It’s rather obvious that I didn’t color between the lines on these pieces but rather I often just let the enamel stay where it landed. I’ll follow the rules/lines on something else that I’m doing, but not in my art form. How about you?
If you are a frequent reader of this blog, you know that I make many analogies between jewelry design and music. This is yet another. Variations on a theme bring to mind classical music in which many of the great composers embellished their own basic motives to create numerous variations. Some contemporary musicians have also taken short snippets from classical music, varied these and employed them in new music.
Variations are also a big part of training in creative thinking wherein we ask participants to think flexibly and change an original idea. Sometimes the ideas that follow are better than the first and sometimes this exercise simply serves to reassure the thinker that they had the best idea in the first place.
The same is often true in jewelry design. I try many different versions of a “theme” or design to see whether it might be improved. Sometimes I initiate this process out of sheer boredom when I’m tired of the same design, yet it is still popular with customers. The following is an example of this.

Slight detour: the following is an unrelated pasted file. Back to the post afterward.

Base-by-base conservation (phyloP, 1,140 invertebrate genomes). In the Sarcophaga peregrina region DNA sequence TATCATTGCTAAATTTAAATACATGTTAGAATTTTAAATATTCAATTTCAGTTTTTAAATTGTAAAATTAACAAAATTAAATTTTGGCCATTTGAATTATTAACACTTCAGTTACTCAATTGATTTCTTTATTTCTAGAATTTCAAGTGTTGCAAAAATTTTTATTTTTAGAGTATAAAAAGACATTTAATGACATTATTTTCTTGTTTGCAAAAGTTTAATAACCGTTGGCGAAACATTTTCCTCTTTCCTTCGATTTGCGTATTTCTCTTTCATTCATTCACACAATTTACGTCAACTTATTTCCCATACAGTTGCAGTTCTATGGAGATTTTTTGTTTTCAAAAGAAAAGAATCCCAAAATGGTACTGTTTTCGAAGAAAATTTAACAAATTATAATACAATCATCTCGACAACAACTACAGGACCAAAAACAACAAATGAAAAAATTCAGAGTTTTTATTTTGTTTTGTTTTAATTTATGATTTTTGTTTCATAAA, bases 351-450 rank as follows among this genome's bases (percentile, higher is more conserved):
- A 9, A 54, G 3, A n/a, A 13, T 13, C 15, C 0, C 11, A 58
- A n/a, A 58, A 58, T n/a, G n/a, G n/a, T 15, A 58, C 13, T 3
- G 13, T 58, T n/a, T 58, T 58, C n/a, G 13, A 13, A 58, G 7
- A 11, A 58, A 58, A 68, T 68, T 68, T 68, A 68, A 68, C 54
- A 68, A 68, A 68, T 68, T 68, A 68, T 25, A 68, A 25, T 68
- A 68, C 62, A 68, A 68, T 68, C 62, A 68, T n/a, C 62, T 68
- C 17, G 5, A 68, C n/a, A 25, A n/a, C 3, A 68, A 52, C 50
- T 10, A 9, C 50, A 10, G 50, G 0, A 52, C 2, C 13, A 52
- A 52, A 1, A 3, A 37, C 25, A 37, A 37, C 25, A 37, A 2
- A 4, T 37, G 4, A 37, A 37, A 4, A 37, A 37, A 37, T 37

You will likely recognize the bracelet on the left above that is a design I’ve been making for at least five years. I also sell the tutorial for it in my etsy shop and it has also been popular there. (Thank you customers!) https://www.etsy.com/listing/91729421/dimensional-cuff-bracelet-tutorial
When a boutique customer called to she needed more of the same, I realized it was probably time for another variation on this design. I’ve made it with square and rectangular faces in the past, but wanted something new. After experimentation with shapes, I created the bracelet shown on the above right – a variation on the theme. I plan to make this one again using more colorful gemstones that will show up better against the weaving.
Another popular bracelet, the wave, that initiated so long ago that I can’t locate a photo, also needed revamping. I changed the initial bracelet shape to triangles as shown below.